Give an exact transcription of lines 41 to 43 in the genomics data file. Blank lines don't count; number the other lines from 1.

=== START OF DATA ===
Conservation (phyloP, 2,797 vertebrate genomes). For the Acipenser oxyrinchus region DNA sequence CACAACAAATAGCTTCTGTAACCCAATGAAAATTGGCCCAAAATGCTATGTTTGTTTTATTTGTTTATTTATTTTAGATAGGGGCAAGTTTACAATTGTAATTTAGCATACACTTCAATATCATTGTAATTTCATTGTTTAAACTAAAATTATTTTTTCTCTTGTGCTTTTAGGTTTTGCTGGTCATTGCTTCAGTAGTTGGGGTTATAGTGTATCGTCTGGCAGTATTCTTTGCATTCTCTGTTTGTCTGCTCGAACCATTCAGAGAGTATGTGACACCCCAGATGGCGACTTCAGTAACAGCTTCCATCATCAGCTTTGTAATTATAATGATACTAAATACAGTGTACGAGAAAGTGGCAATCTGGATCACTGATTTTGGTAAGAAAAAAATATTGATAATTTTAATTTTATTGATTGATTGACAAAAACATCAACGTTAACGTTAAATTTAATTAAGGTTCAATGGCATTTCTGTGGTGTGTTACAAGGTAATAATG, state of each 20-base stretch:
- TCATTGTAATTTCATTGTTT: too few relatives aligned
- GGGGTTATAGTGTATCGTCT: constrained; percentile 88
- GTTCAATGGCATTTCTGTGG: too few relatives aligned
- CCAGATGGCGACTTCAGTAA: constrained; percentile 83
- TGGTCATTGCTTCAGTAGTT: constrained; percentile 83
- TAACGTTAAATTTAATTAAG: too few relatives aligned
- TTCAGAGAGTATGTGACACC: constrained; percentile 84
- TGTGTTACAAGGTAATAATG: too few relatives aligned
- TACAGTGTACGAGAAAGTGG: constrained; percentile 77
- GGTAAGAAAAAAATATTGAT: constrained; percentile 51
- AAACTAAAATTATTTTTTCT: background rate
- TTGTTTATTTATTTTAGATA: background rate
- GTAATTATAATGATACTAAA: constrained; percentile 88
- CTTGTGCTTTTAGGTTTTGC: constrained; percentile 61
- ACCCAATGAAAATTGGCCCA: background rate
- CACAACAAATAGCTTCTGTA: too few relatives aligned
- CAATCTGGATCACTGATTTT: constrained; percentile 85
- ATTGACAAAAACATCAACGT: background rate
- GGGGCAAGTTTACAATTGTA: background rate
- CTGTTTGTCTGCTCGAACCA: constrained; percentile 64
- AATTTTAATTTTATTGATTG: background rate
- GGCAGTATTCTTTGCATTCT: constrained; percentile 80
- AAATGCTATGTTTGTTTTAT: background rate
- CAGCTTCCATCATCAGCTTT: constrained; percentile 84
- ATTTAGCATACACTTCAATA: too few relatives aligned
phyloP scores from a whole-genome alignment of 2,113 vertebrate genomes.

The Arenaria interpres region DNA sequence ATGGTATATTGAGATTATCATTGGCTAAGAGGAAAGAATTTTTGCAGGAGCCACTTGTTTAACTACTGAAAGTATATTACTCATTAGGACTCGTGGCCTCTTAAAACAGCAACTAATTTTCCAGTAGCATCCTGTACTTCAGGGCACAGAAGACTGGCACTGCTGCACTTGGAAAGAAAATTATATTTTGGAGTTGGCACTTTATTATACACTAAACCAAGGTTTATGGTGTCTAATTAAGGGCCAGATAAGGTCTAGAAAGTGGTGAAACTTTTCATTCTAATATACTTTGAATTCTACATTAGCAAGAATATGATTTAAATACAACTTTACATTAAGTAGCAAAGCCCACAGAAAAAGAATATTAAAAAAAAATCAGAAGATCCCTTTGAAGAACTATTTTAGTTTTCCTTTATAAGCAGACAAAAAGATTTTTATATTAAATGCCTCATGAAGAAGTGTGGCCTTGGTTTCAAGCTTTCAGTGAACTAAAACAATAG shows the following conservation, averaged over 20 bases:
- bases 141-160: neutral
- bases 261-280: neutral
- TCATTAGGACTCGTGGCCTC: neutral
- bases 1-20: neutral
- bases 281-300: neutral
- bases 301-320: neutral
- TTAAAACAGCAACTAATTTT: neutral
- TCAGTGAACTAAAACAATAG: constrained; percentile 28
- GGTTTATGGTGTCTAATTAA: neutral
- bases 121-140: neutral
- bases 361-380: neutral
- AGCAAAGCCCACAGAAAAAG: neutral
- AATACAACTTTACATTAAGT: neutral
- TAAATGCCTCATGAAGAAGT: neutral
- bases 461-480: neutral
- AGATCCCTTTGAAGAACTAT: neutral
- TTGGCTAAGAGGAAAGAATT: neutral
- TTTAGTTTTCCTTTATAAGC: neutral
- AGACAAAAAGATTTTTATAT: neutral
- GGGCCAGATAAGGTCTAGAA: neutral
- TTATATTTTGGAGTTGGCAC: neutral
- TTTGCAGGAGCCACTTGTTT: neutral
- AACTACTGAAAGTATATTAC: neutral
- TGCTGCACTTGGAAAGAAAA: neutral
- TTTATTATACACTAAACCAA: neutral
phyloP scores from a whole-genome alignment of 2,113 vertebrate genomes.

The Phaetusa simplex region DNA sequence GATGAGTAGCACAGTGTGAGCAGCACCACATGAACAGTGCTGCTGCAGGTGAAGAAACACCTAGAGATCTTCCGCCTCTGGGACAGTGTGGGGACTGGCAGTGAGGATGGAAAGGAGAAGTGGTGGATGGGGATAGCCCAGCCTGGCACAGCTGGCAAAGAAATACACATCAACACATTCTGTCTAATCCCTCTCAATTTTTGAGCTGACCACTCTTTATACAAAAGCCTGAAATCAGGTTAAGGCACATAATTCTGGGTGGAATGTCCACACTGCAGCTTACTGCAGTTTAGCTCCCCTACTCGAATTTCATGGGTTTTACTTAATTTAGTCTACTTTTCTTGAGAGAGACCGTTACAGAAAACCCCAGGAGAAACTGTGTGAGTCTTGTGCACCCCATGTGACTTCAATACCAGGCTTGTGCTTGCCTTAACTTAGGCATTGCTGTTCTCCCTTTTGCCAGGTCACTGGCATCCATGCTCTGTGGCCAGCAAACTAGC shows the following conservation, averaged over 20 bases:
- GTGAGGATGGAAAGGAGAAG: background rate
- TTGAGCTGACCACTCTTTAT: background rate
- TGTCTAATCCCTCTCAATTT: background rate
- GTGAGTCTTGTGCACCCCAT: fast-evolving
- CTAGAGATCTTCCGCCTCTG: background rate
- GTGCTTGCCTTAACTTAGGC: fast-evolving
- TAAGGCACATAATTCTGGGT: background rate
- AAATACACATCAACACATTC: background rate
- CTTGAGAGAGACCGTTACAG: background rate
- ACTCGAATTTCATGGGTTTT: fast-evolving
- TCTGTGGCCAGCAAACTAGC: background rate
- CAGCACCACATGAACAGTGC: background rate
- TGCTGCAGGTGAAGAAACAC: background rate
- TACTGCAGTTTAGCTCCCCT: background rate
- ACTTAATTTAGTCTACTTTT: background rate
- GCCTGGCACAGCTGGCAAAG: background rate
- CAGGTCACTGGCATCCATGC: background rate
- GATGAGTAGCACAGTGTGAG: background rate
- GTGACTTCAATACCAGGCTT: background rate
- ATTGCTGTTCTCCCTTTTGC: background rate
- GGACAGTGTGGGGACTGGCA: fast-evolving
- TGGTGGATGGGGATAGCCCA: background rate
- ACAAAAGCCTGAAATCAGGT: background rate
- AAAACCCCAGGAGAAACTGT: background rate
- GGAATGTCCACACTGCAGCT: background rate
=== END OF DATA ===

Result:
- AATACAACTTTACATTAAGT: neutral
- TAAATGCCTCATGAAGAAGT: neutral
- bases 461-480: neutral